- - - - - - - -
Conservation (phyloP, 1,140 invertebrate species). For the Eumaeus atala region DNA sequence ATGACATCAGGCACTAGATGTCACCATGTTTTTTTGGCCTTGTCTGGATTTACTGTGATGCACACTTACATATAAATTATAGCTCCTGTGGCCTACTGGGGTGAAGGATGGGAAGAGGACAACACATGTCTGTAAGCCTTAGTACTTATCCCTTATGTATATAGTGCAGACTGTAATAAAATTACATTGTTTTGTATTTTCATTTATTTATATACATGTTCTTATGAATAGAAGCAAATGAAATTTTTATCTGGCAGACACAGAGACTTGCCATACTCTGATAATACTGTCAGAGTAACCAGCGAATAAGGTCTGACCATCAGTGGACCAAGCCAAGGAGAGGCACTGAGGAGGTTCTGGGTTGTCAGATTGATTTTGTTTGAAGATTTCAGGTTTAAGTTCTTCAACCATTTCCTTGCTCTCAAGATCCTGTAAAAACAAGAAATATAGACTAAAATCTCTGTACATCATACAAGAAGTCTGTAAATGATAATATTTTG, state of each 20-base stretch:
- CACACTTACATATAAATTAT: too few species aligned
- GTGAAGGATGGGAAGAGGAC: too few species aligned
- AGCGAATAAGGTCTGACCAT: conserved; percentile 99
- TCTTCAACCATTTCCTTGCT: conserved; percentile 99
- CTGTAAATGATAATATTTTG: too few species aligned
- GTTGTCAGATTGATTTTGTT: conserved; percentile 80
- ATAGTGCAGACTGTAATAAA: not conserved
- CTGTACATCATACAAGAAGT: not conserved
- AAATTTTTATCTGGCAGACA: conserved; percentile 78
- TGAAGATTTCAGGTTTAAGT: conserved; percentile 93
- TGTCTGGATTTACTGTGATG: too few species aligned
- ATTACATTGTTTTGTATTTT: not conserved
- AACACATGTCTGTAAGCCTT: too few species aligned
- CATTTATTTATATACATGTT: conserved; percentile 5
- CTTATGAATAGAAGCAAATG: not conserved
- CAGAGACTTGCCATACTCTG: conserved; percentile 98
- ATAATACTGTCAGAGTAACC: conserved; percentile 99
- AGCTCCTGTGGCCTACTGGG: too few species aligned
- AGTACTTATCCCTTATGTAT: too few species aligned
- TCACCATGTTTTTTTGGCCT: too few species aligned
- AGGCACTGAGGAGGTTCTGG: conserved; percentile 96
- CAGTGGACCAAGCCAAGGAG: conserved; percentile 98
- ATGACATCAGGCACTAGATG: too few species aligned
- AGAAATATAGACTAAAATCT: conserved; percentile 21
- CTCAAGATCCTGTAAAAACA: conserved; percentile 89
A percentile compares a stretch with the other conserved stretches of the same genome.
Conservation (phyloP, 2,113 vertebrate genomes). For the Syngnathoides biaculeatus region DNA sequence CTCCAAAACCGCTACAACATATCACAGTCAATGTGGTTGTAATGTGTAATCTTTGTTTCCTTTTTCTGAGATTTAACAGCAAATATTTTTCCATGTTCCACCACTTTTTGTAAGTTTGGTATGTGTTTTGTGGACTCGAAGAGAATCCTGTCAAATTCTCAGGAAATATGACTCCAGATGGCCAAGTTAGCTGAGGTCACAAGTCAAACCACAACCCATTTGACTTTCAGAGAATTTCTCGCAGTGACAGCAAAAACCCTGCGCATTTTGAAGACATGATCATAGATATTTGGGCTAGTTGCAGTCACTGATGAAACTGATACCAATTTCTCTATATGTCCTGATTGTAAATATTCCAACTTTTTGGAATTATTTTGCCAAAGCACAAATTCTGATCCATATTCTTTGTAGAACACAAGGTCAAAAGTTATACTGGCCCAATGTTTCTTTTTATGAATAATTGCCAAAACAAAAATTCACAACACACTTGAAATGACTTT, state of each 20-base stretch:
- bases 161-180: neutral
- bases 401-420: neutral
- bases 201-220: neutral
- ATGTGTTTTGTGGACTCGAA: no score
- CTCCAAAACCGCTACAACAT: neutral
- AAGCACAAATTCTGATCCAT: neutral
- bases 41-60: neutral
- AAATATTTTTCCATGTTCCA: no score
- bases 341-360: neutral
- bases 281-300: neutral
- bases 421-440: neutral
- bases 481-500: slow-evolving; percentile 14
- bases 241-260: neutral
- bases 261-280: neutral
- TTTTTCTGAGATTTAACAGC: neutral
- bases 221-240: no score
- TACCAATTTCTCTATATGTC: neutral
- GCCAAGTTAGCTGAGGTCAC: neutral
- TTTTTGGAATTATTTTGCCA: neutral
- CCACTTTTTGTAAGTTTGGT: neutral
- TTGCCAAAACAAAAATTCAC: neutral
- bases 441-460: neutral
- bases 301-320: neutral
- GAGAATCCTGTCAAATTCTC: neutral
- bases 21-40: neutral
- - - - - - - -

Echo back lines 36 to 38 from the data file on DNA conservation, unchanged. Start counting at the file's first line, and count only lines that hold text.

- AAATATTTTTCCATGTTCCA: no score
- bases 341-360: neutral
- bases 281-300: neutral